Our Blog

How to manage transitional clinical trials to the new European online portal, CTIS

The European clinical trial regulation establishes a three-year transition period in order to adapt to the new clinical studies’ online portal. In this article you will learn how to manage the transitions of your studies. It is essential that the sponsors and the CROs actively collaborate with each other in the transition strategy regarding CTIS, according to the different phases over the next three years

By Lidya Domínguez

Clinical Research Director at Sermes CRO. Member of the CTIS work Group organized by EMA since 2017

Transitional clinical trials to CTIS Sermes CRO

CTIS go-live in January 2022 opens the three-year transition period. It is time enough to adapt to the new framework regarding the clinical trials documentation management in Europe, but there are several issues to be considered.

After the implementation of the platform, that shall take place on January 31st, 2022, the only ones obligated to begin using CTIS starting from the very first minute shall be the Member States. It should be taken into consideration that it is up to each Member State involved to determine which agencies must participate in the assessment of the application to conduct a clinical trial. Member States must also articulate the participation of the ethics committees within the authorization deadlines of clinical studies as established in the Regulation. Meaning we could say that the Member State is the entity that shall issue the joint assessment/authorization of the Regulatory Agency and Ethics Committee.

Three-year transition period for the sponsors

Sponsors will have a transition period of 3 years. Thus, the CTIS can be implemented in our organizations gradually during this transition period, so that the impact on the operations of sponsors and CROs can be distributed throughout this time.

Logically, this means that during the transition period, CTIS and EudraCT shall run in parallel, both being valid options when it comes to managing documentation and the submission of clinical trials in countries of the European Union, but we should consider other aspects such as:

  • During the first year (starting 31/01/2022 until 31/01/2022), the request for new clinical trials can be made either through CTD as well as through CTR. The clinical trials that have been authorized under the CTD may continue under the CTD until the end of the 3-year transition period.
  • For the ongoing clinical trials, the request for the transition of CTD to CTR shall be submitted well in advance in order to carry out a complete assessment before the end of the transition period, considering that in order to carry out the transition we must consider the study’s completion in all of the Member States as the end date. Meaning that, considering that the end of the transition period is on January 31st 2025, it is necessary to migrate the studies early enough in advance in order to carry out a complete assessment. Our recommendation is a minimum of 4-6 months, so that the Member States can issue clarifications (RFI).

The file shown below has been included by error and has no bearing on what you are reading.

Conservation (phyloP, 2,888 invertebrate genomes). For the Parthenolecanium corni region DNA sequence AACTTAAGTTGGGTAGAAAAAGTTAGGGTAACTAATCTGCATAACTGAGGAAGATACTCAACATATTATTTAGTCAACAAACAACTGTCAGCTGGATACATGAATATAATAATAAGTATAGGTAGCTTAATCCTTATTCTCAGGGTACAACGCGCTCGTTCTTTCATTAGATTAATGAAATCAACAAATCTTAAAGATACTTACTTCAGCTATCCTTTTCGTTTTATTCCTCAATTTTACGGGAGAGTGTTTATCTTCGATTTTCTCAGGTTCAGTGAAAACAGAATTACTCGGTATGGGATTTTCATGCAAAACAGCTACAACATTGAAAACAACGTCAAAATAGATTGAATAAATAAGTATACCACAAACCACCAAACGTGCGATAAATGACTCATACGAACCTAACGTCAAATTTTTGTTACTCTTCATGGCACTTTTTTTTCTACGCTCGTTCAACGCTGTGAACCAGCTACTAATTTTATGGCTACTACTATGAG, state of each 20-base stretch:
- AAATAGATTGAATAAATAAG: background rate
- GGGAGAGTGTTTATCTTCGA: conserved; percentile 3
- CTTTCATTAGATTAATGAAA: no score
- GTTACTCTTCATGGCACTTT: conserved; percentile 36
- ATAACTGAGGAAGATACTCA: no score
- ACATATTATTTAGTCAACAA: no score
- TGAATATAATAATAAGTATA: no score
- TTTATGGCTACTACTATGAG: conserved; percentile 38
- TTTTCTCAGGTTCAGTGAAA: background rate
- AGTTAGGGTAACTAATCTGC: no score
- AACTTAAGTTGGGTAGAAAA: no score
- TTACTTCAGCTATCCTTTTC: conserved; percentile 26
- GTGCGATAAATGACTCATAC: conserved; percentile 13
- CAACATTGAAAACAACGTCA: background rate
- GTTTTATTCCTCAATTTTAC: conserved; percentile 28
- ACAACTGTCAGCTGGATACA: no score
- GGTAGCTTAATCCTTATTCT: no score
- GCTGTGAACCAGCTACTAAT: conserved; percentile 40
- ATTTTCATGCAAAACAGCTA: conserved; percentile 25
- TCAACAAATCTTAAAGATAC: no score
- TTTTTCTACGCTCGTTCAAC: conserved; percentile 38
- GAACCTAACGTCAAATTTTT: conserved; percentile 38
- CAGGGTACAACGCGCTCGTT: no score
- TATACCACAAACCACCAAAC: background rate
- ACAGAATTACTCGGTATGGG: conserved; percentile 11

Ultimately, if we have to submit a new study for it to be assessed, starting from 31/01/2022 and its end date in all Member States is after 31/01/2025, our recommendation is to submit it directly under the CTR, thus via CTIS. In this manner, we shall avoid following migrations and new assessments and workload. Furthermore, a migration strategy must be considered for all ongoing studies that conclude beyond the transition period in all Member States.

When does a clinical study change from CTD to CTR, meaning to CTIS?

But what conditions should there be in order to change the regulatory framework governing a clinical study? Meaning, when to change from CTD to CTR?

We must consider two premises:

  1. Trials that currently aren’t subject to any ongoing assessment process under the Directive in none of the countries of the European Union.
  2. Trials with a harmonized protocol in all the Member States.


In order not to suffer any unwanted delays, we must consider that, if premise number 2 is not met, a substantial amendment must be submitted to all Member States under the current directive (CTD), to harmonize the protocol and assure its compliance under the new Regulation (CTR). As always, the responsibility regarding the compliance under the CTIS, therefore, within the CTR parameters, falls upon the clinical study’s sponsor.